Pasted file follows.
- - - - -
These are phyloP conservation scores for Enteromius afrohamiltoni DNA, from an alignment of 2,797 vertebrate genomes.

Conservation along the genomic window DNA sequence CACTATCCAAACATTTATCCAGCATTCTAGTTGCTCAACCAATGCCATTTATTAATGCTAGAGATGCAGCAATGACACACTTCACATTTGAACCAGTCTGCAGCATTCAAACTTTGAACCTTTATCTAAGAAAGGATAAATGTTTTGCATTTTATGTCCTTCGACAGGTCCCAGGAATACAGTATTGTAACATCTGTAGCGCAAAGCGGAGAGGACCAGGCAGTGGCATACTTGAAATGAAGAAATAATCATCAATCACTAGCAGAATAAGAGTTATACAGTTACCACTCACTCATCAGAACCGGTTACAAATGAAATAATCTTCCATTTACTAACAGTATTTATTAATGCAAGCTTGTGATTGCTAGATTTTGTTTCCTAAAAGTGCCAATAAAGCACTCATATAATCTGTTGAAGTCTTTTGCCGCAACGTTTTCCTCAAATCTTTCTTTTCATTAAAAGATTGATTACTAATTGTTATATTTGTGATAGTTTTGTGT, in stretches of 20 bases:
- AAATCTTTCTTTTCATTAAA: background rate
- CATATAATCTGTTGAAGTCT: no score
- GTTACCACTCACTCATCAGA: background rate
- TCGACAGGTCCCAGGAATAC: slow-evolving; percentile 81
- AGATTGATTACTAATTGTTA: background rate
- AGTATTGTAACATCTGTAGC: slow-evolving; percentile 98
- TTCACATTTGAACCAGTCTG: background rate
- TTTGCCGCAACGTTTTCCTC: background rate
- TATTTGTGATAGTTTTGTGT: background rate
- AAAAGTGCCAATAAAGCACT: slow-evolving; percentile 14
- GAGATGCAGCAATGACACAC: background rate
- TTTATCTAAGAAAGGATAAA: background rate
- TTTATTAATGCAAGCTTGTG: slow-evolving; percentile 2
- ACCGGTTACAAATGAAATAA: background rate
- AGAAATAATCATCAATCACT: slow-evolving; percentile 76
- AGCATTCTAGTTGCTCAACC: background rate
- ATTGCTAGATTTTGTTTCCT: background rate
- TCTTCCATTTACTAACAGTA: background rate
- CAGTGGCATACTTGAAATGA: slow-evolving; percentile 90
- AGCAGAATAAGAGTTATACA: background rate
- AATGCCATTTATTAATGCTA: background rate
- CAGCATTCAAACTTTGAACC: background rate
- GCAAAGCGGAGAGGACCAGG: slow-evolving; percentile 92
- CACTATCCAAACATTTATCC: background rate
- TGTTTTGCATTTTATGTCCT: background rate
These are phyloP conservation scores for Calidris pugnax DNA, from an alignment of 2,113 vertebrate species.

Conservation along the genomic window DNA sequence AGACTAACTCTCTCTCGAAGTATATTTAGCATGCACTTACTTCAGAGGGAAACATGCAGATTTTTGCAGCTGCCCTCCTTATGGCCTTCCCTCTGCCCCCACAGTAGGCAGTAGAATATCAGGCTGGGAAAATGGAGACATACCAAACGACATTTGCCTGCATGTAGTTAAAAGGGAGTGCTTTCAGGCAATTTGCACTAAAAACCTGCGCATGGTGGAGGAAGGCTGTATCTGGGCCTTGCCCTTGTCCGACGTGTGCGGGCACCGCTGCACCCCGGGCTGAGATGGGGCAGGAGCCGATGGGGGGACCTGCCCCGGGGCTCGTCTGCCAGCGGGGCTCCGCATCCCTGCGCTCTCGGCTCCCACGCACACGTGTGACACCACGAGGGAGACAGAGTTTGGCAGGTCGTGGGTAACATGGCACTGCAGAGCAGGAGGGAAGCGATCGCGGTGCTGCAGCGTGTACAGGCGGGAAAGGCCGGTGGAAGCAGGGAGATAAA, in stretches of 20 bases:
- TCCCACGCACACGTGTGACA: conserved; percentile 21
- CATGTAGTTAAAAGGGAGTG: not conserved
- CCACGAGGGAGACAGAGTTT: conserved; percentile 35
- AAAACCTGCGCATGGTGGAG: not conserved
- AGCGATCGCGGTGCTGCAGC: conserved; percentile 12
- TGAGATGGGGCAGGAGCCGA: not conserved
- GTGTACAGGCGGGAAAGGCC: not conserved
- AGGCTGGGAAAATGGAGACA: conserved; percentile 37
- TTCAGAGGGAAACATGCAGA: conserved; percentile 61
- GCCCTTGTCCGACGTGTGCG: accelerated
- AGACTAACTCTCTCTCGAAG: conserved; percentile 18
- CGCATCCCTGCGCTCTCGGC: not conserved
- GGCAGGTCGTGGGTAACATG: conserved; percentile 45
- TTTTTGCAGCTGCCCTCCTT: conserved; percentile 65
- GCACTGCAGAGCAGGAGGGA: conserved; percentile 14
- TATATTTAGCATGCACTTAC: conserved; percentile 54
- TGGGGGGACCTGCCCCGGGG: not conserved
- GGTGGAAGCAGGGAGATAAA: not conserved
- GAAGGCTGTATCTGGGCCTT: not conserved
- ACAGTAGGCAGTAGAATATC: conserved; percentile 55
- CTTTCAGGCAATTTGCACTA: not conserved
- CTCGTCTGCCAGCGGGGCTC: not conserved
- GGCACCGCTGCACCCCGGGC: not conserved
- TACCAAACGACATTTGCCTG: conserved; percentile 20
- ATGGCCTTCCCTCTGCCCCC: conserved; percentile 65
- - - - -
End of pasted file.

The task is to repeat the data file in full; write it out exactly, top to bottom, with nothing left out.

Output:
These are phyloP conservation scores for Enteromius afrohamiltoni DNA, from an alignment of 2,797 vertebrate genomes.

Conservation along the genomic window DNA sequence CACTATCCAAACATTTATCCAGCATTCTAGTTGCTCAACCAATGCCATTTATTAATGCTAGAGATGCAGCAATGACACACTTCACATTTGAACCAGTCTGCAGCATTCAAACTTTGAACCTTTATCTAAGAAAGGATAAATGTTTTGCATTTTATGTCCTTCGACAGGTCCCAGGAATACAGTATTGTAACATCTGTAGCGCAAAGCGGAGAGGACCAGGCAGTGGCATACTTGAAATGAAGAAATAATCATCAATCACTAGCAGAATAAGAGTTATACAGTTACCACTCACTCATCAGAACCGGTTACAAATGAAATAATCTTCCATTTACTAACAGTATTTATTAATGCAAGCTTGTGATTGCTAGATTTTGTTTCCTAAAAGTGCCAATAAAGCACTCATATAATCTGTTGAAGTCTTTTGCCGCAACGTTTTCCTCAAATCTTTCTTTTCATTAAAAGATTGATTACTAATTGTTATATTTGTGATAGTTTTGTGT, in stretches of 20 bases:
- AAATCTTTCTTTTCATTAAA: background rate
- CATATAATCTGTTGAAGTCT: no score
- GTTACCACTCACTCATCAGA: background rate
- TCGACAGGTCCCAGGAATAC: slow-evolving; percentile 81
- AGATTGATTACTAATTGTTA: background rate
- AGTATTGTAACATCTGTAGC: slow-evolving; percentile 98
- TTCACATTTGAACCAGTCTG: background rate
- TTTGCCGCAACGTTTTCCTC: background rate
- TATTTGTGATAGTTTTGTGT: background rate
- AAAAGTGCCAATAAAGCACT: slow-evolving; percentile 14
- GAGATGCAGCAATGACACAC: background rate
- TTTATCTAAGAAAGGATAAA: background rate
- TTTATTAATGCAAGCTTGTG: slow-evolving; percentile 2
- ACCGGTTACAAATGAAATAA: background rate
- AGAAATAATCATCAATCACT: slow-evolving; percentile 76
- AGCATTCTAGTTGCTCAACC: background rate
- ATTGCTAGATTTTGTTTCCT: background rate
- TCTTCCATTTACTAACAGTA: background rate
- CAGTGGCATACTTGAAATGA: slow-evolving; percentile 90
- AGCAGAATAAGAGTTATACA: background rate
- AATGCCATTTATTAATGCTA: background rate
- CAGCATTCAAACTTTGAACC: background rate
- GCAAAGCGGAGAGGACCAGG: slow-evolving; percentile 92
- CACTATCCAAACATTTATCC: background rate
- TGTTTTGCATTTTATGTCCT: background rate
These are phyloP conservation scores for Calidris pugnax DNA, from an alignment of 2,113 vertebrate species.

Conservation along the genomic window DNA sequence AGACTAACTCTCTCTCGAAGTATATTTAGCATGCACTTACTTCAGAGGGAAACATGCAGATTTTTGCAGCTGCCCTCCTTATGGCCTTCCCTCTGCCCCCACAGTAGGCAGTAGAATATCAGGCTGGGAAAATGGAGACATACCAAACGACATTTGCCTGCATGTAGTTAAAAGGGAGTGCTTTCAGGCAATTTGCACTAAAAACCTGCGCATGGTGGAGGAAGGCTGTATCTGGGCCTTGCCCTTGTCCGACGTGTGCGGGCACCGCTGCACCCCGGGCTGAGATGGGGCAGGAGCCGATGGGGGGACCTGCCCCGGGGCTCGTCTGCCAGCGGGGCTCCGCATCCCTGCGCTCTCGGCTCCCACGCACACGTGTGACACCACGAGGGAGACAGAGTTTGGCAGGTCGTGGGTAACATGGCACTGCAGAGCAGGAGGGAAGCGATCGCGGTGCTGCAGCGTGTACAGGCGGGAAAGGCCGGTGGAAGCAGGGAGATAAA, in stretches of 20 bases:
- TCCCACGCACACGTGTGACA: conserved; percentile 21
- CATGTAGTTAAAAGGGAGTG: not conserved
- CCACGAGGGAGACAGAGTTT: conserved; percentile 35
- AAAACCTGCGCATGGTGGAG: not conserved
- AGCGATCGCGGTGCTGCAGC: conserved; percentile 12
- TGAGATGGGGCAGGAGCCGA: not conserved
- GTGTACAGGCGGGAAAGGCC: not conserved
- AGGCTGGGAAAATGGAGACA: conserved; percentile 37
- TTCAGAGGGAAACATGCAGA: conserved; percentile 61
- GCCCTTGTCCGACGTGTGCG: accelerated
- AGACTAACTCTCTCTCGAAG: conserved; percentile 18
- CGCATCCCTGCGCTCTCGGC: not conserved
- GGCAGGTCGTGGGTAACATG: conserved; percentile 45
- TTTTTGCAGCTGCCCTCCTT: conserved; percentile 65
- GCACTGCAGAGCAGGAGGGA: conserved; percentile 14
- TATATTTAGCATGCACTTAC: conserved; percentile 54
- TGGGGGGACCTGCCCCGGGG: not conserved
- GGTGGAAGCAGGGAGATAAA: not conserved
- GAAGGCTGTATCTGGGCCTT: not conserved
- ACAGTAGGCAGTAGAATATC: conserved; percentile 55
- CTTTCAGGCAATTTGCACTA: not conserved
- CTCGTCTGCCAGCGGGGCTC: not conserved
- GGCACCGCTGCACCCCGGGC: not conserved
- TACCAAACGACATTTGCCTG: conserved; percentile 20
- ATGGCCTTCCCTCTGCCCCC: conserved; percentile 65